Proust enjoyed the letters that poured in and the homage of friends and admirers, but he kept on working. Proofs were revised and rewritten until the margins were covered and the edges tattered. Before his death in Paris in 1922, he managed to complete Remembrance of Things Past, which came to be considered one of world literature’s masterpieces. The narrator, Marcel, speaks in the first person in a flowing, poetic manner, describing and analyzing Parisian high society of the turn of the twentieth century. The work is a resigned acknowledgment that time is a destroyer, that the past is dead. In form the novel is an innovation, built as it is on recurring themes of people, loves, ambitions, frustrations. It is in large part autobiographical, and Proust’s circle furnished models for many of the characters. Proust was a meticulous craftsman, detailed and realistic in his descriptions.
Proust anticipated the deconstructionist movement of the later twentieth century in believing that works of art are autonomous and self-sufficient in themselves, independent of their creators’ historical contextual circumstances.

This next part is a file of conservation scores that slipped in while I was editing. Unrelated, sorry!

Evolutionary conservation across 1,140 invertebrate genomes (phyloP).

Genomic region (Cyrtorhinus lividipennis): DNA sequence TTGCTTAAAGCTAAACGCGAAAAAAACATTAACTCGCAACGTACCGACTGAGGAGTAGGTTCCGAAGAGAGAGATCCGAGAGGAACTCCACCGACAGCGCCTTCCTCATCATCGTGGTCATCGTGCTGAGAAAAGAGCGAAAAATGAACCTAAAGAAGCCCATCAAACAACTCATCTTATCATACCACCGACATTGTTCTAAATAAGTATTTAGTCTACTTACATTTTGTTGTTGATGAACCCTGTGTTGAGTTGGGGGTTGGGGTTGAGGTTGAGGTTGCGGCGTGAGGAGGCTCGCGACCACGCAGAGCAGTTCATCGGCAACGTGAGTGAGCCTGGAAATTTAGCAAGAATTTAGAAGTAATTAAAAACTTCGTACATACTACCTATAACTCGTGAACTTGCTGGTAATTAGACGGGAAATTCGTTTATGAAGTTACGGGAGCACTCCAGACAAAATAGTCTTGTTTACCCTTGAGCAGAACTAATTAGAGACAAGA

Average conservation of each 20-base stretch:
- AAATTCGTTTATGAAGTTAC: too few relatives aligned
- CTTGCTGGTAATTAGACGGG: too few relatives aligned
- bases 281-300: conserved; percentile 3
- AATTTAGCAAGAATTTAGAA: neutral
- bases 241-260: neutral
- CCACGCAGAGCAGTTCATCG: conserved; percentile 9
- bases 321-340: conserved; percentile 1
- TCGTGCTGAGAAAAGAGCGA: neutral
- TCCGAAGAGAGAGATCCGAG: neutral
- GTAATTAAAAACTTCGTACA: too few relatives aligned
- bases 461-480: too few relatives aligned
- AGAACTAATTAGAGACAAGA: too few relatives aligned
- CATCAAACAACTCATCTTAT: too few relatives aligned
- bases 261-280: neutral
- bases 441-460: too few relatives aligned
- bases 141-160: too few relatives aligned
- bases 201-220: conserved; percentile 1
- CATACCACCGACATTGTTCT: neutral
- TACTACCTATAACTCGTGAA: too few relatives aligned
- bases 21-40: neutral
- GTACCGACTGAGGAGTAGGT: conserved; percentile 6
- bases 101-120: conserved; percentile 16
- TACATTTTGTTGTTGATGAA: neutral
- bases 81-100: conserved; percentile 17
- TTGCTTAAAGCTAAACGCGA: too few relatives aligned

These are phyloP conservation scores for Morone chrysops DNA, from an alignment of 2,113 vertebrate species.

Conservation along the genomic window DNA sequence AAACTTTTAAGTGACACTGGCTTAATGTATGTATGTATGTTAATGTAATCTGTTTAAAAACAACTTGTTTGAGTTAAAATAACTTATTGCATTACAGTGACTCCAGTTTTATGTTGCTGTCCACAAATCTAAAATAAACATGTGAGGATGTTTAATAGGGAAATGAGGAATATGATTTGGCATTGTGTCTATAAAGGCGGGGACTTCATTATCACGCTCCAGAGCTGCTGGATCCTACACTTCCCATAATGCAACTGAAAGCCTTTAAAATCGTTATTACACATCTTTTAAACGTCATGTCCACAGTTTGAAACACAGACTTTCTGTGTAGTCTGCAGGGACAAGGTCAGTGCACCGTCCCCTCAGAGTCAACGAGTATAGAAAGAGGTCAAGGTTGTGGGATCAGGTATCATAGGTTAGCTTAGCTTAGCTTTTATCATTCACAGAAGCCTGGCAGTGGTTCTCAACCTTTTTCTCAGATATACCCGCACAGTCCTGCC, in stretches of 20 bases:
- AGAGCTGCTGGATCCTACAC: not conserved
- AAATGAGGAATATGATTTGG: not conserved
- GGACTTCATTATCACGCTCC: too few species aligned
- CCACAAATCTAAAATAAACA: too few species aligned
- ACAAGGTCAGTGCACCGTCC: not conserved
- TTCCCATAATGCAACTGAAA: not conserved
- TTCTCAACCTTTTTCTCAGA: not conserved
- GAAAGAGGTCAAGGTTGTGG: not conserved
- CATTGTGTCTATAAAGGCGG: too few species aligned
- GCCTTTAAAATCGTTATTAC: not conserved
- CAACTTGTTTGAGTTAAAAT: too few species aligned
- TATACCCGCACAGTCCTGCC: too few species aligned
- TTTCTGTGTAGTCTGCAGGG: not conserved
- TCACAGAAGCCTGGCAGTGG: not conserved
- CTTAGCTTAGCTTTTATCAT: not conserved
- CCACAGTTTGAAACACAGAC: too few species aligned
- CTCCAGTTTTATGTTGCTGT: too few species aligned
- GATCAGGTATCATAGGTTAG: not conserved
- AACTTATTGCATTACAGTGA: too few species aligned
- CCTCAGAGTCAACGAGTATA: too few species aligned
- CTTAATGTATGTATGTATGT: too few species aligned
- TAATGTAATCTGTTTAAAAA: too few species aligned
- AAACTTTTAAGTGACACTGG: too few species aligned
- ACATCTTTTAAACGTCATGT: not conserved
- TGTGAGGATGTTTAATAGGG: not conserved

As a philosopher and sociopsychological critic he offers many insights into the complex nature of personality, and he wonders about the nature of private truth and the illusion of personal identity, the nature of memory and consciousness “in search of lost time,” and sexual inversions and jealous love.
Proust studied with the philosopher Henri Bergson, who influenced all his works throughout his life. Although he drew his experiences from a narrow group of upper-class Parisians in literati salons, his views about the human condition were universal and all-encompassing. Shortly after World War II, the French scholar Bernard de Fallois discovered among Proust’s notebooks and unclassified manuscripts two previously unknown early works, the apprentice and unfinished novel, Jean Santeuil, and an important critical study, Contre Sainte-Beuve, which throw considerable new light on Proust’s literary activities and his development as a writer.